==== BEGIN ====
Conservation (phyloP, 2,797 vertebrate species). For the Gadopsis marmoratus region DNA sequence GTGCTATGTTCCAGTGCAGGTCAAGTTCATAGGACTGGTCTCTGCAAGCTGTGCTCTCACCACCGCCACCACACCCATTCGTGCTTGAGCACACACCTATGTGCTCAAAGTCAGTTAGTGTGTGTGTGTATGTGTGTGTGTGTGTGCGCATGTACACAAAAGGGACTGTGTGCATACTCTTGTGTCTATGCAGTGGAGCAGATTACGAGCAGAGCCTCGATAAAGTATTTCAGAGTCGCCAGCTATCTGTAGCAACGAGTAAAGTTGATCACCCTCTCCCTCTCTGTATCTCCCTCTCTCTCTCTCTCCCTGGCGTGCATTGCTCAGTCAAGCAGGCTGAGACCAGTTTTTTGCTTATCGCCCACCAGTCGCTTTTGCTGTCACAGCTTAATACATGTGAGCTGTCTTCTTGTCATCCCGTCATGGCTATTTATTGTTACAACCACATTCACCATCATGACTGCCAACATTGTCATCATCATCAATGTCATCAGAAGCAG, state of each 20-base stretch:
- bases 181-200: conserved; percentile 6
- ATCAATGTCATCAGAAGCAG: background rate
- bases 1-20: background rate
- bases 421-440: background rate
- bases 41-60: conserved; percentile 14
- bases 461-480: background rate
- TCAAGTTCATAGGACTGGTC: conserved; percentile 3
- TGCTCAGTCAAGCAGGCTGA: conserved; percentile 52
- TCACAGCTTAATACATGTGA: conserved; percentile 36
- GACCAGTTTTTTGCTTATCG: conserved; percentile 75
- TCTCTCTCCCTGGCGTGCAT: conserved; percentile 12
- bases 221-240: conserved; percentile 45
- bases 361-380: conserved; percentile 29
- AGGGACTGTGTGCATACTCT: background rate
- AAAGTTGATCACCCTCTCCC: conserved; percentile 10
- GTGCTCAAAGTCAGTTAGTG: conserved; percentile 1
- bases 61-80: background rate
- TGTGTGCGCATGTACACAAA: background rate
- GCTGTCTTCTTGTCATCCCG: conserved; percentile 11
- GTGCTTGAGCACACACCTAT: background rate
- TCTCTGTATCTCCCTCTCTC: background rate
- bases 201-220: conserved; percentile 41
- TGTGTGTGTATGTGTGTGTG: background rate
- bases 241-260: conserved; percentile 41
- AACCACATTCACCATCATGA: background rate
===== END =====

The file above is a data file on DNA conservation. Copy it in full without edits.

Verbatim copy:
Conservation (phyloP, 2,797 vertebrate species). For the Gadopsis marmoratus region DNA sequence GTGCTATGTTCCAGTGCAGGTCAAGTTCATAGGACTGGTCTCTGCAAGCTGTGCTCTCACCACCGCCACCACACCCATTCGTGCTTGAGCACACACCTATGTGCTCAAAGTCAGTTAGTGTGTGTGTGTATGTGTGTGTGTGTGTGCGCATGTACACAAAAGGGACTGTGTGCATACTCTTGTGTCTATGCAGTGGAGCAGATTACGAGCAGAGCCTCGATAAAGTATTTCAGAGTCGCCAGCTATCTGTAGCAACGAGTAAAGTTGATCACCCTCTCCCTCTCTGTATCTCCCTCTCTCTCTCTCTCCCTGGCGTGCATTGCTCAGTCAAGCAGGCTGAGACCAGTTTTTTGCTTATCGCCCACCAGTCGCTTTTGCTGTCACAGCTTAATACATGTGAGCTGTCTTCTTGTCATCCCGTCATGGCTATTTATTGTTACAACCACATTCACCATCATGACTGCCAACATTGTCATCATCATCAATGTCATCAGAAGCAG, state of each 20-base stretch:
- bases 181-200: conserved; percentile 6
- ATCAATGTCATCAGAAGCAG: background rate
- bases 1-20: background rate
- bases 421-440: background rate
- bases 41-60: conserved; percentile 14
- bases 461-480: background rate
- TCAAGTTCATAGGACTGGTC: conserved; percentile 3
- TGCTCAGTCAAGCAGGCTGA: conserved; percentile 52
- TCACAGCTTAATACATGTGA: conserved; percentile 36
- GACCAGTTTTTTGCTTATCG: conserved; percentile 75
- TCTCTCTCCCTGGCGTGCAT: conserved; percentile 12
- bases 221-240: conserved; percentile 45
- bases 361-380: conserved; percentile 29
- AGGGACTGTGTGCATACTCT: background rate
- AAAGTTGATCACCCTCTCCC: conserved; percentile 10
- GTGCTCAAAGTCAGTTAGTG: conserved; percentile 1
- bases 61-80: background rate
- TGTGTGCGCATGTACACAAA: background rate
- GCTGTCTTCTTGTCATCCCG: conserved; percentile 11
- GTGCTTGAGCACACACCTAT: background rate
- TCTCTGTATCTCCCTCTCTC: background rate
- bases 201-220: conserved; percentile 41
- TGTGTGTGTATGTGTGTGTG: background rate
- bases 241-260: conserved; percentile 41
- AACCACATTCACCATCATGA: background rate